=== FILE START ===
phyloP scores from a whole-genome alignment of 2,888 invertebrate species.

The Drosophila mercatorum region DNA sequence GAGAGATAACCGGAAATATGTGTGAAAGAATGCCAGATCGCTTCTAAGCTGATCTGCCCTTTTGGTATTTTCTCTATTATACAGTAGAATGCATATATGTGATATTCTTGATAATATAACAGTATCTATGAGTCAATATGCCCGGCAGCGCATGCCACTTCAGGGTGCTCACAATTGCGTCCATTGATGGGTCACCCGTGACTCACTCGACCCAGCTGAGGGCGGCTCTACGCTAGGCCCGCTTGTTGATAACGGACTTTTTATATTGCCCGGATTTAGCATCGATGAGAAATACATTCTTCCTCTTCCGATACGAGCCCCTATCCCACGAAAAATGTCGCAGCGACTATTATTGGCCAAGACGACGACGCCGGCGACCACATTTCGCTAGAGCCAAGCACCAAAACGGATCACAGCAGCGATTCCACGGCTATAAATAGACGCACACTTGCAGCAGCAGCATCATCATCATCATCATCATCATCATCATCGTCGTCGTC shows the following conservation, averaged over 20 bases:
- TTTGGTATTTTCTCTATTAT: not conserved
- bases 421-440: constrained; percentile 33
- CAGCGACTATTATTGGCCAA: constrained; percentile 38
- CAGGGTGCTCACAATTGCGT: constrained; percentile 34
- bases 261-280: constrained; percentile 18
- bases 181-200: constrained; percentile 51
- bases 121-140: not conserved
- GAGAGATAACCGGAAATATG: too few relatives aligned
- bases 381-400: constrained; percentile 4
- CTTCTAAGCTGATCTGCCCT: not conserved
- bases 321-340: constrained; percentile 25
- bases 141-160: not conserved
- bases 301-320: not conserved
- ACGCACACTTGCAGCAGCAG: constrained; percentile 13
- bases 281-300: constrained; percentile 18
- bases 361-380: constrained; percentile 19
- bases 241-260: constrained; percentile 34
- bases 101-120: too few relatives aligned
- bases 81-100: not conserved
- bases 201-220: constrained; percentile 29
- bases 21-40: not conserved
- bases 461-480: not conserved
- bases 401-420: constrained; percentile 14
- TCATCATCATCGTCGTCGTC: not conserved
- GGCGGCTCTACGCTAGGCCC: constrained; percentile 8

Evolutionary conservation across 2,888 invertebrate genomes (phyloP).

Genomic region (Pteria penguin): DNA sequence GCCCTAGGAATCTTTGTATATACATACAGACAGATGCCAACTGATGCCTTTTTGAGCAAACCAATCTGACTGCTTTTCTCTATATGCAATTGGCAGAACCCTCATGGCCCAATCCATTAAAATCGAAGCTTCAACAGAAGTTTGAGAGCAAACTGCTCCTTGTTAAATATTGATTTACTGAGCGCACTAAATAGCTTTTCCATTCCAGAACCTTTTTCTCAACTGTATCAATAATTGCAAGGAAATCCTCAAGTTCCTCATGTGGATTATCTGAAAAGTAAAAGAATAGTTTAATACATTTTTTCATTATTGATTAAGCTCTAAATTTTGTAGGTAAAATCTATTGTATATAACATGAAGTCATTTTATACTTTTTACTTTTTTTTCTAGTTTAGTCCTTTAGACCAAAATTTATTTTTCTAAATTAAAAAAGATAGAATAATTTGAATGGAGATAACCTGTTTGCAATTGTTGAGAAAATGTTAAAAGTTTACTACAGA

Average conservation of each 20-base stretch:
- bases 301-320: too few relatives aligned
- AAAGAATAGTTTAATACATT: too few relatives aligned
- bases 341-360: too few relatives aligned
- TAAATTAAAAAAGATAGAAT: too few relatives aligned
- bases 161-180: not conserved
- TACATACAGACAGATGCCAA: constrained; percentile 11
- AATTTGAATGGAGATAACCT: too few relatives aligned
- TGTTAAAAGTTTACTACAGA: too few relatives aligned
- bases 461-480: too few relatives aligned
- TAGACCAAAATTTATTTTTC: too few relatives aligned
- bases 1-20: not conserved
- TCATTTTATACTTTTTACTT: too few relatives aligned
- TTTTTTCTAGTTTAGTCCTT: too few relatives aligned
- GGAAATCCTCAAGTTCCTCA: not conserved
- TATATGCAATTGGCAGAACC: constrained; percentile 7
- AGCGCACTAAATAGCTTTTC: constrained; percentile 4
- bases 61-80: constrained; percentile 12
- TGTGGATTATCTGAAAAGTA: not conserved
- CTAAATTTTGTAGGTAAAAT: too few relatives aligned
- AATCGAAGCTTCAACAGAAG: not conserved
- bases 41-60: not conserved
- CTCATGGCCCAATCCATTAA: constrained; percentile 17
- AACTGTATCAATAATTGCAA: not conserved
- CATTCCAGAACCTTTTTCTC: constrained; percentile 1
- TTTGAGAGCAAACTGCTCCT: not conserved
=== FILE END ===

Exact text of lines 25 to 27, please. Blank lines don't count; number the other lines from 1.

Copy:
- bases 401-420: constrained; percentile 14
- TCATCATCATCGTCGTCGTC: not conserved
- GGCGGCTCTACGCTAGGCCC: constrained; percentile 8